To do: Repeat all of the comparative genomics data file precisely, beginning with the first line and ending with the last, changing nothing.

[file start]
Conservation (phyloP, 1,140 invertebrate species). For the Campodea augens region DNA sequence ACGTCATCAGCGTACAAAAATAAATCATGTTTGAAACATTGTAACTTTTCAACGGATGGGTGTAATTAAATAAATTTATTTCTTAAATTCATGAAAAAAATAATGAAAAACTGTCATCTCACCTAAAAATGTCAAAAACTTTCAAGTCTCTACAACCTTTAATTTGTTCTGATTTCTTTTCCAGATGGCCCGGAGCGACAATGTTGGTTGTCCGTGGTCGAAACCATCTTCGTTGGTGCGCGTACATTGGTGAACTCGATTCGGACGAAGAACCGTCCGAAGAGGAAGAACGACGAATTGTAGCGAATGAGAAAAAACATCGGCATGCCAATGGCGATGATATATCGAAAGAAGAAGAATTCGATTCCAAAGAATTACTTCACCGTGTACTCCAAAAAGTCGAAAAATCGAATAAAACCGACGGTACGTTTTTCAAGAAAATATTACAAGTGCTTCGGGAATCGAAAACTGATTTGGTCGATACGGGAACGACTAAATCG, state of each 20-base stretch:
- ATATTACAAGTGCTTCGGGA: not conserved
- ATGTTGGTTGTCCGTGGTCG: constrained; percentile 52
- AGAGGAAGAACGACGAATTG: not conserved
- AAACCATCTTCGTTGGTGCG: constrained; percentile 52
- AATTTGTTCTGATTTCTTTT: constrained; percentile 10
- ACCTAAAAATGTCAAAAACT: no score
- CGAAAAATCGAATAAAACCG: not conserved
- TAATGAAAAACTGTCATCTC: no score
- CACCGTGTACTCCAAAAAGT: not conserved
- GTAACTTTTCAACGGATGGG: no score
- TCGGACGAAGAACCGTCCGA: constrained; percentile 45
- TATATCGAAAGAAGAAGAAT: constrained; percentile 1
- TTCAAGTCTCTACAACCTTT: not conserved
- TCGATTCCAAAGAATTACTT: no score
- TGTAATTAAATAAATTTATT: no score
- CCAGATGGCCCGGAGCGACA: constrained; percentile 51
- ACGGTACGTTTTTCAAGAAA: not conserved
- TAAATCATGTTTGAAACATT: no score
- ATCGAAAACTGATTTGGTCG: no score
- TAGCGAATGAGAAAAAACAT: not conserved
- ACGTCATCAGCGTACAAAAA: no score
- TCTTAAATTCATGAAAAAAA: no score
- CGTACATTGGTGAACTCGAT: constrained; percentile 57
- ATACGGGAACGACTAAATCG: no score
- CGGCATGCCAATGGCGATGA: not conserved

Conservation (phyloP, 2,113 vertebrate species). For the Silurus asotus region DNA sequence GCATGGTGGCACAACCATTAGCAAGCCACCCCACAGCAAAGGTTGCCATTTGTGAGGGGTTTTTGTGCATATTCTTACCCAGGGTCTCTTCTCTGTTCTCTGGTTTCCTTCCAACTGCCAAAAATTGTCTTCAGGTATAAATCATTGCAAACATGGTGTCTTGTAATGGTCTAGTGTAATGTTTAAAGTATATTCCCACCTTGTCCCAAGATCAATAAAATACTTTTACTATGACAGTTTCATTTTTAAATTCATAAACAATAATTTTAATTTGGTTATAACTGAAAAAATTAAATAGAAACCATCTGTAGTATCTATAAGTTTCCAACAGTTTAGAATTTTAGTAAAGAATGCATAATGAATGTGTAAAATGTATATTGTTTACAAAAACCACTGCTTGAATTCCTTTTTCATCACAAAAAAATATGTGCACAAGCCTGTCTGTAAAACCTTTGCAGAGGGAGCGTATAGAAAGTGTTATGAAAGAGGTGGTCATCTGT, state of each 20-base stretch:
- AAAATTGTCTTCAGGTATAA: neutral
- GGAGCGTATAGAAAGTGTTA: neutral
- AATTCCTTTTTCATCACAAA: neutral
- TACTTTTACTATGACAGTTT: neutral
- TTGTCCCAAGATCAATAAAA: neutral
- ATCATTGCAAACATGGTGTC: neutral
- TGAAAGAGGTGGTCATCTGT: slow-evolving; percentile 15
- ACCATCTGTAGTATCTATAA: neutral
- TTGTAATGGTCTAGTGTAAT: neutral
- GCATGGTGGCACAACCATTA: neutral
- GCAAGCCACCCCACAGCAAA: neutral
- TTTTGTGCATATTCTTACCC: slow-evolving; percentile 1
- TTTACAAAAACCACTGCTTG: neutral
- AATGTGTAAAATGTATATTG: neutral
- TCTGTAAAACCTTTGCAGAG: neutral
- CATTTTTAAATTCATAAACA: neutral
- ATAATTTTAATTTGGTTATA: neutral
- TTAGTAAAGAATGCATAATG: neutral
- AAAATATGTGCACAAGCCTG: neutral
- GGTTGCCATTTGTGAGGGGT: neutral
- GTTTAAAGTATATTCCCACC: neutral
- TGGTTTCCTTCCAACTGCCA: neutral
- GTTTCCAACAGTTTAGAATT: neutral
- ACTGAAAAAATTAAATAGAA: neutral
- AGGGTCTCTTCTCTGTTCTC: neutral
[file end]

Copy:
Conservation (phyloP, 1,140 invertebrate species). For the Campodea augens region DNA sequence ACGTCATCAGCGTACAAAAATAAATCATGTTTGAAACATTGTAACTTTTCAACGGATGGGTGTAATTAAATAAATTTATTTCTTAAATTCATGAAAAAAATAATGAAAAACTGTCATCTCACCTAAAAATGTCAAAAACTTTCAAGTCTCTACAACCTTTAATTTGTTCTGATTTCTTTTCCAGATGGCCCGGAGCGACAATGTTGGTTGTCCGTGGTCGAAACCATCTTCGTTGGTGCGCGTACATTGGTGAACTCGATTCGGACGAAGAACCGTCCGAAGAGGAAGAACGACGAATTGTAGCGAATGAGAAAAAACATCGGCATGCCAATGGCGATGATATATCGAAAGAAGAAGAATTCGATTCCAAAGAATTACTTCACCGTGTACTCCAAAAAGTCGAAAAATCGAATAAAACCGACGGTACGTTTTTCAAGAAAATATTACAAGTGCTTCGGGAATCGAAAACTGATTTGGTCGATACGGGAACGACTAAATCG, state of each 20-base stretch:
- ATATTACAAGTGCTTCGGGA: not conserved
- ATGTTGGTTGTCCGTGGTCG: constrained; percentile 52
- AGAGGAAGAACGACGAATTG: not conserved
- AAACCATCTTCGTTGGTGCG: constrained; percentile 52
- AATTTGTTCTGATTTCTTTT: constrained; percentile 10
- ACCTAAAAATGTCAAAAACT: no score
- CGAAAAATCGAATAAAACCG: not conserved
- TAATGAAAAACTGTCATCTC: no score
- CACCGTGTACTCCAAAAAGT: not conserved
- GTAACTTTTCAACGGATGGG: no score
- TCGGACGAAGAACCGTCCGA: constrained; percentile 45
- TATATCGAAAGAAGAAGAAT: constrained; percentile 1
- TTCAAGTCTCTACAACCTTT: not conserved
- TCGATTCCAAAGAATTACTT: no score
- TGTAATTAAATAAATTTATT: no score
- CCAGATGGCCCGGAGCGACA: constrained; percentile 51
- ACGGTACGTTTTTCAAGAAA: not conserved
- TAAATCATGTTTGAAACATT: no score
- ATCGAAAACTGATTTGGTCG: no score
- TAGCGAATGAGAAAAAACAT: not conserved
- ACGTCATCAGCGTACAAAAA: no score
- TCTTAAATTCATGAAAAAAA: no score
- CGTACATTGGTGAACTCGAT: constrained; percentile 57
- ATACGGGAACGACTAAATCG: no score
- CGGCATGCCAATGGCGATGA: not conserved

Conservation (phyloP, 2,113 vertebrate species). For the Silurus asotus region DNA sequence GCATGGTGGCACAACCATTAGCAAGCCACCCCACAGCAAAGGTTGCCATTTGTGAGGGGTTTTTGTGCATATTCTTACCCAGGGTCTCTTCTCTGTTCTCTGGTTTCCTTCCAACTGCCAAAAATTGTCTTCAGGTATAAATCATTGCAAACATGGTGTCTTGTAATGGTCTAGTGTAATGTTTAAAGTATATTCCCACCTTGTCCCAAGATCAATAAAATACTTTTACTATGACAGTTTCATTTTTAAATTCATAAACAATAATTTTAATTTGGTTATAACTGAAAAAATTAAATAGAAACCATCTGTAGTATCTATAAGTTTCCAACAGTTTAGAATTTTAGTAAAGAATGCATAATGAATGTGTAAAATGTATATTGTTTACAAAAACCACTGCTTGAATTCCTTTTTCATCACAAAAAAATATGTGCACAAGCCTGTCTGTAAAACCTTTGCAGAGGGAGCGTATAGAAAGTGTTATGAAAGAGGTGGTCATCTGT, state of each 20-base stretch:
- AAAATTGTCTTCAGGTATAA: neutral
- GGAGCGTATAGAAAGTGTTA: neutral
- AATTCCTTTTTCATCACAAA: neutral
- TACTTTTACTATGACAGTTT: neutral
- TTGTCCCAAGATCAATAAAA: neutral
- ATCATTGCAAACATGGTGTC: neutral
- TGAAAGAGGTGGTCATCTGT: slow-evolving; percentile 15
- ACCATCTGTAGTATCTATAA: neutral
- TTGTAATGGTCTAGTGTAAT: neutral
- GCATGGTGGCACAACCATTA: neutral
- GCAAGCCACCCCACAGCAAA: neutral
- TTTTGTGCATATTCTTACCC: slow-evolving; percentile 1
- TTTACAAAAACCACTGCTTG: neutral
- AATGTGTAAAATGTATATTG: neutral
- TCTGTAAAACCTTTGCAGAG: neutral
- CATTTTTAAATTCATAAACA: neutral
- ATAATTTTAATTTGGTTATA: neutral
- TTAGTAAAGAATGCATAATG: neutral
- AAAATATGTGCACAAGCCTG: neutral
- GGTTGCCATTTGTGAGGGGT: neutral
- GTTTAAAGTATATTCCCACC: neutral
- TGGTTTCCTTCCAACTGCCA: neutral
- GTTTCCAACAGTTTAGAATT: neutral
- ACTGAAAAAATTAAATAGAA: neutral
- AGGGTCTCTTCTCTGTTCTC: neutral